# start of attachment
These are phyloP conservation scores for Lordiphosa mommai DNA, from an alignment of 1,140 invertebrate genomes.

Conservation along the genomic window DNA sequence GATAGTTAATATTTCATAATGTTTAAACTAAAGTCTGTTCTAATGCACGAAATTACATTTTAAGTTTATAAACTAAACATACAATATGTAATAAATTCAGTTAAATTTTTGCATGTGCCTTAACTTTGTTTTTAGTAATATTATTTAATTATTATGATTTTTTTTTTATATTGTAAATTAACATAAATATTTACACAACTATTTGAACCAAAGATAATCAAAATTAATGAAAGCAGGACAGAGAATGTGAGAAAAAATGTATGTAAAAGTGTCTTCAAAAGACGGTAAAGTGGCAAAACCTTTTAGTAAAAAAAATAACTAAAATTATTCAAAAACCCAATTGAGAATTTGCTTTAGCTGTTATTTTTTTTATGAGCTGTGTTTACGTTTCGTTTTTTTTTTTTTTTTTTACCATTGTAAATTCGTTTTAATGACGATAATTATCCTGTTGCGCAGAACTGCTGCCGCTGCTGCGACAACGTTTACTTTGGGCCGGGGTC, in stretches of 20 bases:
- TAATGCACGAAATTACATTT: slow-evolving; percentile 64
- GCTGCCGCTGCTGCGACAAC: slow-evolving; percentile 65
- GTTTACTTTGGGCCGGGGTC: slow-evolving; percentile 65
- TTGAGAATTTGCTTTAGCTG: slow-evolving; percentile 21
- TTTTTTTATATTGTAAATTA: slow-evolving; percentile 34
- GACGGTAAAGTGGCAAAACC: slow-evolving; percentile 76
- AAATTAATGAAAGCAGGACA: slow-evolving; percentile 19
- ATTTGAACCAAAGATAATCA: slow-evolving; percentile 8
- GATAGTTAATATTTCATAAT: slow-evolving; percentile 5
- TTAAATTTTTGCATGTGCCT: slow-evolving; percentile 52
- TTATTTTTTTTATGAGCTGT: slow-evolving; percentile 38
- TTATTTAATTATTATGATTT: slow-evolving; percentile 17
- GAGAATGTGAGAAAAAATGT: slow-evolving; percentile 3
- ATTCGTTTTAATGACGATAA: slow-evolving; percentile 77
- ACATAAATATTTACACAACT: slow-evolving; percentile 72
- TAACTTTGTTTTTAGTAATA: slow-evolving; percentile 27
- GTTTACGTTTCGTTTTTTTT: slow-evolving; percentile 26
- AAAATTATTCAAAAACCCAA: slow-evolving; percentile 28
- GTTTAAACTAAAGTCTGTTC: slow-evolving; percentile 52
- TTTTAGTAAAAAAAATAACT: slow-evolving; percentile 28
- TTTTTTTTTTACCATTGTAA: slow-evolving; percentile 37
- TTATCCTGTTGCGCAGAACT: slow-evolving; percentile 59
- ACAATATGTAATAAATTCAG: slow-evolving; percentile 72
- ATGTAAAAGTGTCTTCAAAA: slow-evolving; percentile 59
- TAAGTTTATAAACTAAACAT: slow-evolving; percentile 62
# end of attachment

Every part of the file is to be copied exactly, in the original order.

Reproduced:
These are phyloP conservation scores for Lordiphosa mommai DNA, from an alignment of 1,140 invertebrate genomes.

Conservation along the genomic window DNA sequence GATAGTTAATATTTCATAATGTTTAAACTAAAGTCTGTTCTAATGCACGAAATTACATTTTAAGTTTATAAACTAAACATACAATATGTAATAAATTCAGTTAAATTTTTGCATGTGCCTTAACTTTGTTTTTAGTAATATTATTTAATTATTATGATTTTTTTTTTATATTGTAAATTAACATAAATATTTACACAACTATTTGAACCAAAGATAATCAAAATTAATGAAAGCAGGACAGAGAATGTGAGAAAAAATGTATGTAAAAGTGTCTTCAAAAGACGGTAAAGTGGCAAAACCTTTTAGTAAAAAAAATAACTAAAATTATTCAAAAACCCAATTGAGAATTTGCTTTAGCTGTTATTTTTTTTATGAGCTGTGTTTACGTTTCGTTTTTTTTTTTTTTTTTTACCATTGTAAATTCGTTTTAATGACGATAATTATCCTGTTGCGCAGAACTGCTGCCGCTGCTGCGACAACGTTTACTTTGGGCCGGGGTC, in stretches of 20 bases:
- TAATGCACGAAATTACATTT: slow-evolving; percentile 64
- GCTGCCGCTGCTGCGACAAC: slow-evolving; percentile 65
- GTTTACTTTGGGCCGGGGTC: slow-evolving; percentile 65
- TTGAGAATTTGCTTTAGCTG: slow-evolving; percentile 21
- TTTTTTTATATTGTAAATTA: slow-evolving; percentile 34
- GACGGTAAAGTGGCAAAACC: slow-evolving; percentile 76
- AAATTAATGAAAGCAGGACA: slow-evolving; percentile 19
- ATTTGAACCAAAGATAATCA: slow-evolving; percentile 8
- GATAGTTAATATTTCATAAT: slow-evolving; percentile 5
- TTAAATTTTTGCATGTGCCT: slow-evolving; percentile 52
- TTATTTTTTTTATGAGCTGT: slow-evolving; percentile 38
- TTATTTAATTATTATGATTT: slow-evolving; percentile 17
- GAGAATGTGAGAAAAAATGT: slow-evolving; percentile 3
- ATTCGTTTTAATGACGATAA: slow-evolving; percentile 77
- ACATAAATATTTACACAACT: slow-evolving; percentile 72
- TAACTTTGTTTTTAGTAATA: slow-evolving; percentile 27
- GTTTACGTTTCGTTTTTTTT: slow-evolving; percentile 26
- AAAATTATTCAAAAACCCAA: slow-evolving; percentile 28
- GTTTAAACTAAAGTCTGTTC: slow-evolving; percentile 52
- TTTTAGTAAAAAAAATAACT: slow-evolving; percentile 28
- TTTTTTTTTTACCATTGTAA: slow-evolving; percentile 37
- TTATCCTGTTGCGCAGAACT: slow-evolving; percentile 59
- ACAATATGTAATAAATTCAG: slow-evolving; percentile 72
- ATGTAAAAGTGTCTTCAAAA: slow-evolving; percentile 59
- TAAGTTTATAAACTAAACAT: slow-evolving; percentile 62